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Tuesday, 3 February 2009
Page: 51

Ms JULIE BISHOP (Deputy Leader of the Opposition) (5:39 PM) —Given the dramatic change in Australia’s economic landscape over the last 12 months, the Rudd government ought to have a coherent and measured economic strategy to deal with the challenges of a slowing economy and rising unemployment. After all, what the government announced today will result in a turnaround from a budget surplus of $22 billion, or 1.5 per cent of GDP, to a budget deficit of $22.5 billion, or 1.9 per cent of GDP. This is, astoundingly, a financial performance that will be worse than Whitlam’s 1975 budget, when he turned a surplus of 0.3 per cent of GDP into a deficit of 1.8 per cent of GDP—worse than Whitlam!

The government’s policy responses to date—including the unlimited bank guarantee; the $10.4 billion spending package, known throughout the media as the ‘cash splash’; the ‘Ruddbank’, to prop up the commercial property market; and now a $42 billion spending package—give little confidence. The last time we heard a proposal similar to the ‘Ruddbank’ was after the 1987 stock market crash, when the state Labor government in Western Australia intervened to prop up the commercial property market. That was the beginning of WA Inc and a royal commission and litigation that still engulfs the state to this day.

The Prime Minister constantly says that the times are unprecedented and that this calls for unprecedented action. But the fact that we face great challenges does not mean that anything goes. More than ever, this is a time to embrace the fundamental principles of sound economic management, not abandon them. More than ever, this is a time to heed the lessons of history, not ignore them. More than ever, this is a time to harness comprehensive analysis, not avoid it. Yet that is precisely what the government is doing with its panicked response to an economic downturn. A calm and measured government policy response would encapsulate the adage: ‘Do no harm’—in other words, do not make things worse by ill-considered and ill-timed policies; take a ‘no regrets’ approach. The government should ensure that the current responses sow the seeds of a sustained recovery rather than lurch Australia towards recession.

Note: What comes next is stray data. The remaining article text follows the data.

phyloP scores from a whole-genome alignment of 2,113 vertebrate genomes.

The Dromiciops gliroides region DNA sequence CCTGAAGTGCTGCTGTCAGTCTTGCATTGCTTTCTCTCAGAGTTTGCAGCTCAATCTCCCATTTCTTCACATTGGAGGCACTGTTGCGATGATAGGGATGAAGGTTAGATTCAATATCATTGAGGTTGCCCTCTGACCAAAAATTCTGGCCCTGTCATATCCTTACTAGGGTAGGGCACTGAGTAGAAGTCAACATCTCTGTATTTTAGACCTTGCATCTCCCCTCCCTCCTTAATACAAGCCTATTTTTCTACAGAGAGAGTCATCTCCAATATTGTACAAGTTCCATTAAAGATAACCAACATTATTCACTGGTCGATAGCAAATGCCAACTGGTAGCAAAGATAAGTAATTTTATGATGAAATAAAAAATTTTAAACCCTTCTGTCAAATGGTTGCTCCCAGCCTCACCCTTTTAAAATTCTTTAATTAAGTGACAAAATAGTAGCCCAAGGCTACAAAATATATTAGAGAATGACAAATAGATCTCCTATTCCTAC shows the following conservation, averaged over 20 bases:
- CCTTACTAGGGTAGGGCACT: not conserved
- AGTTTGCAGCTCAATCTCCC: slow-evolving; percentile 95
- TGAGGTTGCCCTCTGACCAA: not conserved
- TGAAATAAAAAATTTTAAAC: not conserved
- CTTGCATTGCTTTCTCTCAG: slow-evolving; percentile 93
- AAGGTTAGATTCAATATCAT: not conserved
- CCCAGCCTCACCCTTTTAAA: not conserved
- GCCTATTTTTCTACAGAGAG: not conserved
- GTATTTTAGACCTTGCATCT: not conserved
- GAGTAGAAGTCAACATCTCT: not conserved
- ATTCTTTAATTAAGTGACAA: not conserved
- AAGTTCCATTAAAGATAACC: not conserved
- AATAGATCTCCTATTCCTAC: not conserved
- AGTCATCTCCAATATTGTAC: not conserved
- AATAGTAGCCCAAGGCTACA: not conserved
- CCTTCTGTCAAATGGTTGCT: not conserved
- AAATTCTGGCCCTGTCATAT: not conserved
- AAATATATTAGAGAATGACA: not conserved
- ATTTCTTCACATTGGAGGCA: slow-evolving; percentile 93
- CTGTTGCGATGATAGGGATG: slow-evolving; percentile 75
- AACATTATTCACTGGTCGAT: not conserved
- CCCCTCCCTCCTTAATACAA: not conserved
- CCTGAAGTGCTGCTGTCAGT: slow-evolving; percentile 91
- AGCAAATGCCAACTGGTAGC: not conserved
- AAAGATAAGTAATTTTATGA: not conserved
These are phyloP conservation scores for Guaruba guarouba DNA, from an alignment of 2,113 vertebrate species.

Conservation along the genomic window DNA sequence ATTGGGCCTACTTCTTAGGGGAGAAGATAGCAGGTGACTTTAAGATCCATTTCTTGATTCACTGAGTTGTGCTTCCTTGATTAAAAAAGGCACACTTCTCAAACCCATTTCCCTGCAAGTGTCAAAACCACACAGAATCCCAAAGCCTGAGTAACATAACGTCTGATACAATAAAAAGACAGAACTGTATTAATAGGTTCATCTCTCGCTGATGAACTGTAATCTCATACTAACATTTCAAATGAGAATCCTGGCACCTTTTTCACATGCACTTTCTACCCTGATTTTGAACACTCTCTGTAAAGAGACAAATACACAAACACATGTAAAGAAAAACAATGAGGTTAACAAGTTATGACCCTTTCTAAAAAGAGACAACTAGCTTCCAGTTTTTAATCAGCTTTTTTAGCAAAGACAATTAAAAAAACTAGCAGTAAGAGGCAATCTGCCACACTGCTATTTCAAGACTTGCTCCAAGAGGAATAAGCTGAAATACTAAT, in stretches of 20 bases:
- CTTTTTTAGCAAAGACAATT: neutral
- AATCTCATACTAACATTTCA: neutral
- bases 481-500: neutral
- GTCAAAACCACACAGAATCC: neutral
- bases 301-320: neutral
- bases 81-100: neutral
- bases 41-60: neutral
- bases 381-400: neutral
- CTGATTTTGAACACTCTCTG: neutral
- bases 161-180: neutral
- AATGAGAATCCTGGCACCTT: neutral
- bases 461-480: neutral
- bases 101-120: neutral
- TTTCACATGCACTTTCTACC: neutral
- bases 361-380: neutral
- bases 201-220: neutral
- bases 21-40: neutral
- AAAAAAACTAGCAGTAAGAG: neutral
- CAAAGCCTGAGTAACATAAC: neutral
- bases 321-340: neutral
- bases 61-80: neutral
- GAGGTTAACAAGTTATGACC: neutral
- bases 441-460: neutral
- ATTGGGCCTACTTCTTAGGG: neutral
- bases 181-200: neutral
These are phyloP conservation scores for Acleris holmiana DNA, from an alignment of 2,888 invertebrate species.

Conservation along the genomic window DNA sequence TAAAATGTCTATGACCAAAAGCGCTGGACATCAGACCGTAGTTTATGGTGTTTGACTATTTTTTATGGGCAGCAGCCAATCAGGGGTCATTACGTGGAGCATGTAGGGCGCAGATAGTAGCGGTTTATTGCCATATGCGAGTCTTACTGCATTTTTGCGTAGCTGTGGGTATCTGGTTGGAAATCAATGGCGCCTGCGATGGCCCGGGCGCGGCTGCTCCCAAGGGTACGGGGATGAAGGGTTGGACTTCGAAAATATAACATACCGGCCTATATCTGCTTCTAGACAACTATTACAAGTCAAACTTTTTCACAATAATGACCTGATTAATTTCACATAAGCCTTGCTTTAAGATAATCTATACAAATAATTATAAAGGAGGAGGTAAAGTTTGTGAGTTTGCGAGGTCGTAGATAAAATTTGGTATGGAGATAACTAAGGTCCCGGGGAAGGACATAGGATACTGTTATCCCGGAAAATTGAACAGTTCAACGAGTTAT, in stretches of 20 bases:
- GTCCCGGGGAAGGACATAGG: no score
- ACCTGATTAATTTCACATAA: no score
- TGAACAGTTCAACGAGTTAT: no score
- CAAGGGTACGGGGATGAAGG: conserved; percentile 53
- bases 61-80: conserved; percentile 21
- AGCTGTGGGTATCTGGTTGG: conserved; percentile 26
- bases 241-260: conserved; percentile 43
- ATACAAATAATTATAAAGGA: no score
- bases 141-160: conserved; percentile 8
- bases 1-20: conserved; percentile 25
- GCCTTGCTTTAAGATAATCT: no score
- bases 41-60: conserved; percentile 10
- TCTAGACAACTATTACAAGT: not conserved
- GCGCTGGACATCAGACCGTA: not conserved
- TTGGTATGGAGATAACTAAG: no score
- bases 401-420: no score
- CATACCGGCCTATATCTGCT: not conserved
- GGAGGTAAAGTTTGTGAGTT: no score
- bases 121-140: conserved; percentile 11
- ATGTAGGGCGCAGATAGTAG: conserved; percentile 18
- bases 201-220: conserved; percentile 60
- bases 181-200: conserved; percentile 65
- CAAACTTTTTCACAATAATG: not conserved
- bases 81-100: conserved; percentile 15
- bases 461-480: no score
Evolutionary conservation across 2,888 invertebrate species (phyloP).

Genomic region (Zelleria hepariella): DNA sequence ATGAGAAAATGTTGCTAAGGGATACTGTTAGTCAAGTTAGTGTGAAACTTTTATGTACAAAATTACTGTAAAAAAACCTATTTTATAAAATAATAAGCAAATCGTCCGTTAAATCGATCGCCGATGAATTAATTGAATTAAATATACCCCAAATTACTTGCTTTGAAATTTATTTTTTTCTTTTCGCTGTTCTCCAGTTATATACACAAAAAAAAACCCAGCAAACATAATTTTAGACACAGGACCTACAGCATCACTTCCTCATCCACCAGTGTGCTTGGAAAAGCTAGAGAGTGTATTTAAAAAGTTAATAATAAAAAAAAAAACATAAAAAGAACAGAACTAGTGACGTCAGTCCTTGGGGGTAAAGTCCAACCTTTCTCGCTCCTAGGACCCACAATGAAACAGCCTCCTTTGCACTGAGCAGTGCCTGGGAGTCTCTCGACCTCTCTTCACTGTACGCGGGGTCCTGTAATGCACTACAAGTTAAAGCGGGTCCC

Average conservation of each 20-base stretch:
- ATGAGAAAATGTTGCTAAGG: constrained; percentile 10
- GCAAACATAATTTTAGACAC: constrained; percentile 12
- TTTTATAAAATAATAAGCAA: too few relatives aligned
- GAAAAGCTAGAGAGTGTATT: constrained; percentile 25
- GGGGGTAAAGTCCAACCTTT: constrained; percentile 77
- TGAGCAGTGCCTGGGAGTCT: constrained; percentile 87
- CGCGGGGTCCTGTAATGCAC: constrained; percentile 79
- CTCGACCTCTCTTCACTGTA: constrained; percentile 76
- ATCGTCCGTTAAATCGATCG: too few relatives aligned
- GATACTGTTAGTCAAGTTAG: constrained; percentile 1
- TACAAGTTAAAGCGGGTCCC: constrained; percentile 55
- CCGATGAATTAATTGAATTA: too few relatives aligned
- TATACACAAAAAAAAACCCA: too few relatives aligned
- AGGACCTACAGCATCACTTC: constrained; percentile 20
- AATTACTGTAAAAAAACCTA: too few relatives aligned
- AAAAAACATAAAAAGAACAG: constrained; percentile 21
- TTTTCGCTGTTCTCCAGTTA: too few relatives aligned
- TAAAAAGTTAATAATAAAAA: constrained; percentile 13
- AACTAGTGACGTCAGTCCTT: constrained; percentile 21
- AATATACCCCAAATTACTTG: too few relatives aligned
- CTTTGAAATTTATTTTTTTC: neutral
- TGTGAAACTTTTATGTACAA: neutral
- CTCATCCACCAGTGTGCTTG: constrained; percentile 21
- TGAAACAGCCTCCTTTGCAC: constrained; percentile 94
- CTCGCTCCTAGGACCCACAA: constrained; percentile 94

The latest policy from the government, in the form of this $42 billion spending package to address the prospect of rising unemployment, follows the form of its previous policies. There is too little evidence, too little analysis and too little substance to support the government’s decisions. Instead, as is always the case with this government, the policy has been introduced without regard to the evidence and without regard to the analysis that suggests much of the policy, designed to stimulate the economy and create jobs, is doomed to failure. In a fashion that is becoming a hallmark of this government, today’s policy has been introduced in haste, without consultation with the opposition, and with a demand that the measures in it, costing taxpayers $42 billion, be rubber-stamped by the opposition by Thursday. The Prime Minister says, ‘Take it or leave it.’ The Prime Minister says, ‘My way or the highway.’ The opposition will not be bullied on this matter. We have seen the government fail so often on other policies in the last year. We will scrutinise this latest policy line by line to see whether it will protect and create Australian jobs.

The release today of an updated economic and fiscal outlook is well overdue, but at least the government has finally responded to the coalition’s constant requests for the government to keep the public informed about current forecasts for the Australian economy and the government’s financial position. A couple of weeks ago the Treasurer said that the mid-year economic forecasts were wrong—and he did nothing to correct them. He took no action to provide updated forecasts. What kind of confidence does it give to the business investment community when the government says, ‘The forecasts upon which you are relying are wrong, but we will not give you the information that we, the government, have.’